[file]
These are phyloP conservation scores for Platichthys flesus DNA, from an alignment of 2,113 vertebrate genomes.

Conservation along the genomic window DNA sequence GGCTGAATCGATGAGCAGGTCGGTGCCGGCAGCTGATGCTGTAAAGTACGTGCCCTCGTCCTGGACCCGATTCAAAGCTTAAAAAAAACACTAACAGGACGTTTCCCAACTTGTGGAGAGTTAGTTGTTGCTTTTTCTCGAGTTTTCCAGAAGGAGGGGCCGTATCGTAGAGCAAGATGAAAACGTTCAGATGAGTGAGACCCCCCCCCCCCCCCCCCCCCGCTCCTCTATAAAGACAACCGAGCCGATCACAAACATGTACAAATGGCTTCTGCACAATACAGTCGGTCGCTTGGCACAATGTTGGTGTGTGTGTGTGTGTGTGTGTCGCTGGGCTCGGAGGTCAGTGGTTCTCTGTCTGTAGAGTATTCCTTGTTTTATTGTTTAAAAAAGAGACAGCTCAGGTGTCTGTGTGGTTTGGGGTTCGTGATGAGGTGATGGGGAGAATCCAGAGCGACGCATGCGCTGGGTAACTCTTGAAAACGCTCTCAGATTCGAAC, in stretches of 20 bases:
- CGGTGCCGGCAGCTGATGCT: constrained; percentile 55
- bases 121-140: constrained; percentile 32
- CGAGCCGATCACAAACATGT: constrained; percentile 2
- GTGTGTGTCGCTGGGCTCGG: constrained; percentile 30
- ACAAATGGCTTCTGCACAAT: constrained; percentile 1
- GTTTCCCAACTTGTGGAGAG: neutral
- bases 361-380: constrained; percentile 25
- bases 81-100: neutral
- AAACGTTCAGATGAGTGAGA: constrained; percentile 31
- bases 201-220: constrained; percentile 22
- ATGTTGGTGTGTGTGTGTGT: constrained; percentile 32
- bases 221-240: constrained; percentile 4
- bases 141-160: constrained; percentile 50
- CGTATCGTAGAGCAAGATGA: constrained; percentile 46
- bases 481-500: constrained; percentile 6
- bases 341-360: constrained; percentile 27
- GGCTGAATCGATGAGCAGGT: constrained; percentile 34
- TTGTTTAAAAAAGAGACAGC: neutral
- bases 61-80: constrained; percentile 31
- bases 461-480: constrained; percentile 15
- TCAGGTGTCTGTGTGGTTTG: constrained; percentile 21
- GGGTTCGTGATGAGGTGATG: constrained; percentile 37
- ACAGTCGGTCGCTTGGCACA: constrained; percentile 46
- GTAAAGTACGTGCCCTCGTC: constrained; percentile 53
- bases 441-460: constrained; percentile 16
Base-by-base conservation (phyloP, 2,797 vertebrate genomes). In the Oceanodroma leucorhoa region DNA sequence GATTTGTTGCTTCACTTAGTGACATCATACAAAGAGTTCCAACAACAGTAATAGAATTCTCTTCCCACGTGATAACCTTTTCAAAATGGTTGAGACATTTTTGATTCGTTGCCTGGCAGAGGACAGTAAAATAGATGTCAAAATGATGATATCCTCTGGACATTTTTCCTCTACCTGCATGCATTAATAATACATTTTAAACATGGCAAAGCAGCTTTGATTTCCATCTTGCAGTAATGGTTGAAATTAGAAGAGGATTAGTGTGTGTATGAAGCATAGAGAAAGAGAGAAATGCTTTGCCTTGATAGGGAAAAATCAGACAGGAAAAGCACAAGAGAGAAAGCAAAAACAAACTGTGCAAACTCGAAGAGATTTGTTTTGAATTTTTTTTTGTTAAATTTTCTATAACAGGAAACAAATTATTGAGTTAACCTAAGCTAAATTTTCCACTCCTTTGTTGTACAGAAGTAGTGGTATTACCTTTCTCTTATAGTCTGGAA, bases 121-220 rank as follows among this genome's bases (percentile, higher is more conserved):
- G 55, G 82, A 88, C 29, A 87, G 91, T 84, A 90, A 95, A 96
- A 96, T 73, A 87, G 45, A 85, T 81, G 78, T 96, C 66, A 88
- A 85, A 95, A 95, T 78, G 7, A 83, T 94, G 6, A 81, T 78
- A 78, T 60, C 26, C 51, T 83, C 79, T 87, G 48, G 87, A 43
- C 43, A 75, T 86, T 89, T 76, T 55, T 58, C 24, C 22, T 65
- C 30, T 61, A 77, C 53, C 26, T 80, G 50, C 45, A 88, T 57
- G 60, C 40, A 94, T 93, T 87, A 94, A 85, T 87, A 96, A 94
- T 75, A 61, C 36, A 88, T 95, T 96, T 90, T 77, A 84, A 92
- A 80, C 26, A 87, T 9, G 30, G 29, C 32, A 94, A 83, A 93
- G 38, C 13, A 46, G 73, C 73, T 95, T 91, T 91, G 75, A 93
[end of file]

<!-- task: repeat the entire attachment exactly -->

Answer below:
These are phyloP conservation scores for Platichthys flesus DNA, from an alignment of 2,113 vertebrate genomes.

Conservation along the genomic window DNA sequence GGCTGAATCGATGAGCAGGTCGGTGCCGGCAGCTGATGCTGTAAAGTACGTGCCCTCGTCCTGGACCCGATTCAAAGCTTAAAAAAAACACTAACAGGACGTTTCCCAACTTGTGGAGAGTTAGTTGTTGCTTTTTCTCGAGTTTTCCAGAAGGAGGGGCCGTATCGTAGAGCAAGATGAAAACGTTCAGATGAGTGAGACCCCCCCCCCCCCCCCCCCCCGCTCCTCTATAAAGACAACCGAGCCGATCACAAACATGTACAAATGGCTTCTGCACAATACAGTCGGTCGCTTGGCACAATGTTGGTGTGTGTGTGTGTGTGTGTGTCGCTGGGCTCGGAGGTCAGTGGTTCTCTGTCTGTAGAGTATTCCTTGTTTTATTGTTTAAAAAAGAGACAGCTCAGGTGTCTGTGTGGTTTGGGGTTCGTGATGAGGTGATGGGGAGAATCCAGAGCGACGCATGCGCTGGGTAACTCTTGAAAACGCTCTCAGATTCGAAC, in stretches of 20 bases:
- CGGTGCCGGCAGCTGATGCT: constrained; percentile 55
- bases 121-140: constrained; percentile 32
- CGAGCCGATCACAAACATGT: constrained; percentile 2
- GTGTGTGTCGCTGGGCTCGG: constrained; percentile 30
- ACAAATGGCTTCTGCACAAT: constrained; percentile 1
- GTTTCCCAACTTGTGGAGAG: neutral
- bases 361-380: constrained; percentile 25
- bases 81-100: neutral
- AAACGTTCAGATGAGTGAGA: constrained; percentile 31
- bases 201-220: constrained; percentile 22
- ATGTTGGTGTGTGTGTGTGT: constrained; percentile 32
- bases 221-240: constrained; percentile 4
- bases 141-160: constrained; percentile 50
- CGTATCGTAGAGCAAGATGA: constrained; percentile 46
- bases 481-500: constrained; percentile 6
- bases 341-360: constrained; percentile 27
- GGCTGAATCGATGAGCAGGT: constrained; percentile 34
- TTGTTTAAAAAAGAGACAGC: neutral
- bases 61-80: constrained; percentile 31
- bases 461-480: constrained; percentile 15
- TCAGGTGTCTGTGTGGTTTG: constrained; percentile 21
- GGGTTCGTGATGAGGTGATG: constrained; percentile 37
- ACAGTCGGTCGCTTGGCACA: constrained; percentile 46
- GTAAAGTACGTGCCCTCGTC: constrained; percentile 53
- bases 441-460: constrained; percentile 16
Base-by-base conservation (phyloP, 2,797 vertebrate genomes). In the Oceanodroma leucorhoa region DNA sequence GATTTGTTGCTTCACTTAGTGACATCATACAAAGAGTTCCAACAACAGTAATAGAATTCTCTTCCCACGTGATAACCTTTTCAAAATGGTTGAGACATTTTTGATTCGTTGCCTGGCAGAGGACAGTAAAATAGATGTCAAAATGATGATATCCTCTGGACATTTTTCCTCTACCTGCATGCATTAATAATACATTTTAAACATGGCAAAGCAGCTTTGATTTCCATCTTGCAGTAATGGTTGAAATTAGAAGAGGATTAGTGTGTGTATGAAGCATAGAGAAAGAGAGAAATGCTTTGCCTTGATAGGGAAAAATCAGACAGGAAAAGCACAAGAGAGAAAGCAAAAACAAACTGTGCAAACTCGAAGAGATTTGTTTTGAATTTTTTTTTGTTAAATTTTCTATAACAGGAAACAAATTATTGAGTTAACCTAAGCTAAATTTTCCACTCCTTTGTTGTACAGAAGTAGTGGTATTACCTTTCTCTTATAGTCTGGAA, bases 121-220 rank as follows among this genome's bases (percentile, higher is more conserved):
- G 55, G 82, A 88, C 29, A 87, G 91, T 84, A 90, A 95, A 96
- A 96, T 73, A 87, G 45, A 85, T 81, G 78, T 96, C 66, A 88
- A 85, A 95, A 95, T 78, G 7, A 83, T 94, G 6, A 81, T 78
- A 78, T 60, C 26, C 51, T 83, C 79, T 87, G 48, G 87, A 43
- C 43, A 75, T 86, T 89, T 76, T 55, T 58, C 24, C 22, T 65
- C 30, T 61, A 77, C 53, C 26, T 80, G 50, C 45, A 88, T 57
- G 60, C 40, A 94, T 93, T 87, A 94, A 85, T 87, A 96, A 94
- T 75, A 61, C 36, A 88, T 95, T 96, T 90, T 77, A 84, A 92
- A 80, C 26, A 87, T 9, G 30, G 29, C 32, A 94, A 83, A 93
- G 38, C 13, A 46, G 73, C 73, T 95, T 91, T 91, G 75, A 93